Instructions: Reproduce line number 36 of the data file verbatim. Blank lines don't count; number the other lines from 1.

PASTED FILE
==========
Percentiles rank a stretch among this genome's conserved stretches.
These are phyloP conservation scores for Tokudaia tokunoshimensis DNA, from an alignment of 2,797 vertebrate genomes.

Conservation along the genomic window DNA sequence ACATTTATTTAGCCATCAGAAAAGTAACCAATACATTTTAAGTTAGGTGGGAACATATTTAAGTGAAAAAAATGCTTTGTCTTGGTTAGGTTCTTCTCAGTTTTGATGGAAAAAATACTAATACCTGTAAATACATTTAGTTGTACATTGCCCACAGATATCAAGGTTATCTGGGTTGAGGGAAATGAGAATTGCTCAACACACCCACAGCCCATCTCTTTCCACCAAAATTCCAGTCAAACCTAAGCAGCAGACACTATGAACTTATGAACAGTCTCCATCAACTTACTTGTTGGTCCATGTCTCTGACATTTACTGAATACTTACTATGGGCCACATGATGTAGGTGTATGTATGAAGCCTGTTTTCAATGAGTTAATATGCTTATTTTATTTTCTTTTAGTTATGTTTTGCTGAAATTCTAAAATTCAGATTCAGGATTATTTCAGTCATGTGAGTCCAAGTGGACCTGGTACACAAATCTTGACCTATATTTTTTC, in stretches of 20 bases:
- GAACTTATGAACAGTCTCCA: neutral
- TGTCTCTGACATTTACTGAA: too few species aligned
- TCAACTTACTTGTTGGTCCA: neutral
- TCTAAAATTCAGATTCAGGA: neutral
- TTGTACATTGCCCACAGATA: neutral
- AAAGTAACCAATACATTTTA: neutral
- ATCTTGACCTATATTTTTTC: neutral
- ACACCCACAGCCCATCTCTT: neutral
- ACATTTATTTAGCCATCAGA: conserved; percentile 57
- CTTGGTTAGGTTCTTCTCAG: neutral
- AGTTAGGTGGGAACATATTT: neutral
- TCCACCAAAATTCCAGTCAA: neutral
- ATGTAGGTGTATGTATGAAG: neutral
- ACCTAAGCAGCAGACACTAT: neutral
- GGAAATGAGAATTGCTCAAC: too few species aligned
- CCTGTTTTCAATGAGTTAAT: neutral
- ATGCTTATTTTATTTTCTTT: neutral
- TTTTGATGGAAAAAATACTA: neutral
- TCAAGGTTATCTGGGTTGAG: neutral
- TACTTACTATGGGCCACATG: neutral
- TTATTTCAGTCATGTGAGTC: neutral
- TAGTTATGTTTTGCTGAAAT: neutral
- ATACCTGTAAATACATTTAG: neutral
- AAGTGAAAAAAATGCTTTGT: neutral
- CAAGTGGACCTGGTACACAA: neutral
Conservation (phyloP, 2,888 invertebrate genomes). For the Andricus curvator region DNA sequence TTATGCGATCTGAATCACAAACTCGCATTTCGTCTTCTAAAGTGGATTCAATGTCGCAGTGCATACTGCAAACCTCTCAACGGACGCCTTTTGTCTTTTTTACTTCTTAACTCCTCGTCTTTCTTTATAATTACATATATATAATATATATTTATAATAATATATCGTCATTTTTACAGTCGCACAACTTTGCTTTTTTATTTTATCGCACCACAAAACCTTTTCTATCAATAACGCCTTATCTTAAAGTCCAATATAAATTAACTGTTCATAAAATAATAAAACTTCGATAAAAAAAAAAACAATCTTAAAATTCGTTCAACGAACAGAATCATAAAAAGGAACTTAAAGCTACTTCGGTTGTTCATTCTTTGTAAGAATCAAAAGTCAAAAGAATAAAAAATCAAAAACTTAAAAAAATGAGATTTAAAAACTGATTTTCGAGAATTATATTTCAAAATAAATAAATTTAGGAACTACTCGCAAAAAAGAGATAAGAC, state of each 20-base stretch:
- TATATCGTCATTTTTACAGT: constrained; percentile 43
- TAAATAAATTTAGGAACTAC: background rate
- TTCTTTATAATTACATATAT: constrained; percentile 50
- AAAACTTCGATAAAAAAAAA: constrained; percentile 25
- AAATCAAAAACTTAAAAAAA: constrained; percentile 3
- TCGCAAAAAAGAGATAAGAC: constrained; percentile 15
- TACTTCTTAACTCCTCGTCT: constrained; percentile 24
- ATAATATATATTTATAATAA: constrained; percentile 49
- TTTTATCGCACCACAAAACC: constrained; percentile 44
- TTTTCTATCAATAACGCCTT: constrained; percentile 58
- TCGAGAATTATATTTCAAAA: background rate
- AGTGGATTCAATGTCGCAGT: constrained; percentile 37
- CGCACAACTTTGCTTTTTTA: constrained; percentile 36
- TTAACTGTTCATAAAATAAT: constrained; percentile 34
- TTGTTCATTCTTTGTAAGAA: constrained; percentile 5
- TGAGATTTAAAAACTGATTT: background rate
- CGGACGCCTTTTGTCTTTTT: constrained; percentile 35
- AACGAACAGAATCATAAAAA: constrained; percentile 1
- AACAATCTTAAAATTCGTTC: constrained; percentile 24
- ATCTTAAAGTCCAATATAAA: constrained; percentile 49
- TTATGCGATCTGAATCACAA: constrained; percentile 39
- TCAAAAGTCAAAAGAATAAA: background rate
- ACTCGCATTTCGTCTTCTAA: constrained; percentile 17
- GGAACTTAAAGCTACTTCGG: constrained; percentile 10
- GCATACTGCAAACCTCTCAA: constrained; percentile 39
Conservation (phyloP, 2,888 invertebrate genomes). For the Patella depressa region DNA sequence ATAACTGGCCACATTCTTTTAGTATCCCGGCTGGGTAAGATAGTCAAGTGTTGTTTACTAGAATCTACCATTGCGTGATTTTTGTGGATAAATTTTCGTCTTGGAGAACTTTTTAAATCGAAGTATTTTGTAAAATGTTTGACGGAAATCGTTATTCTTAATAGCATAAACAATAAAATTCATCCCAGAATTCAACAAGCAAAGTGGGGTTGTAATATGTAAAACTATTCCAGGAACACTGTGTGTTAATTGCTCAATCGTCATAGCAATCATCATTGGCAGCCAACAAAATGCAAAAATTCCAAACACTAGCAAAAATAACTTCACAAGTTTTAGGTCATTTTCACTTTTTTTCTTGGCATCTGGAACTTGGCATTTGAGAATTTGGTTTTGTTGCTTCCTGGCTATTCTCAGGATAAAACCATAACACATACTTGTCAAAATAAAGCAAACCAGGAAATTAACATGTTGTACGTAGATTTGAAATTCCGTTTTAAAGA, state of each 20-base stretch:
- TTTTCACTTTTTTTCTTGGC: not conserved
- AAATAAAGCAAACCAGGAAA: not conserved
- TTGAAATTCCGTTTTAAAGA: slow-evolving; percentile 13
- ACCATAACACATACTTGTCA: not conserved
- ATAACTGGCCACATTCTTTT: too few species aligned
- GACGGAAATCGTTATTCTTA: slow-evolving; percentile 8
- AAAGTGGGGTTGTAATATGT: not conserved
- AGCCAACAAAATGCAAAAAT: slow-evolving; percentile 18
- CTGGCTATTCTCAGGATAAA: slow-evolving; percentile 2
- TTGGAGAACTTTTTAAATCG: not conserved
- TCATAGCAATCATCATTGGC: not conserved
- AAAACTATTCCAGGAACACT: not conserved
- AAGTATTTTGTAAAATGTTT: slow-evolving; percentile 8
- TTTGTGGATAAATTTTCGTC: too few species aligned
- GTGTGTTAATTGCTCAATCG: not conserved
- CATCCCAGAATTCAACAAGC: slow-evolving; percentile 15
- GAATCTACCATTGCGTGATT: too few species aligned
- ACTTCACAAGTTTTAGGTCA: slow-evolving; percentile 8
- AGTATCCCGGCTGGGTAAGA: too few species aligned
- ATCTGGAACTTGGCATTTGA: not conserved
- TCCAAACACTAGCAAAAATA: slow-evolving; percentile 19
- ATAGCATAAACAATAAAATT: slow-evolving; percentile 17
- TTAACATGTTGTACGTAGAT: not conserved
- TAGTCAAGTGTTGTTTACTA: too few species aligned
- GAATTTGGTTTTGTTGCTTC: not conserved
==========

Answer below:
- TACTTCTTAACTCCTCGTCT: constrained; percentile 24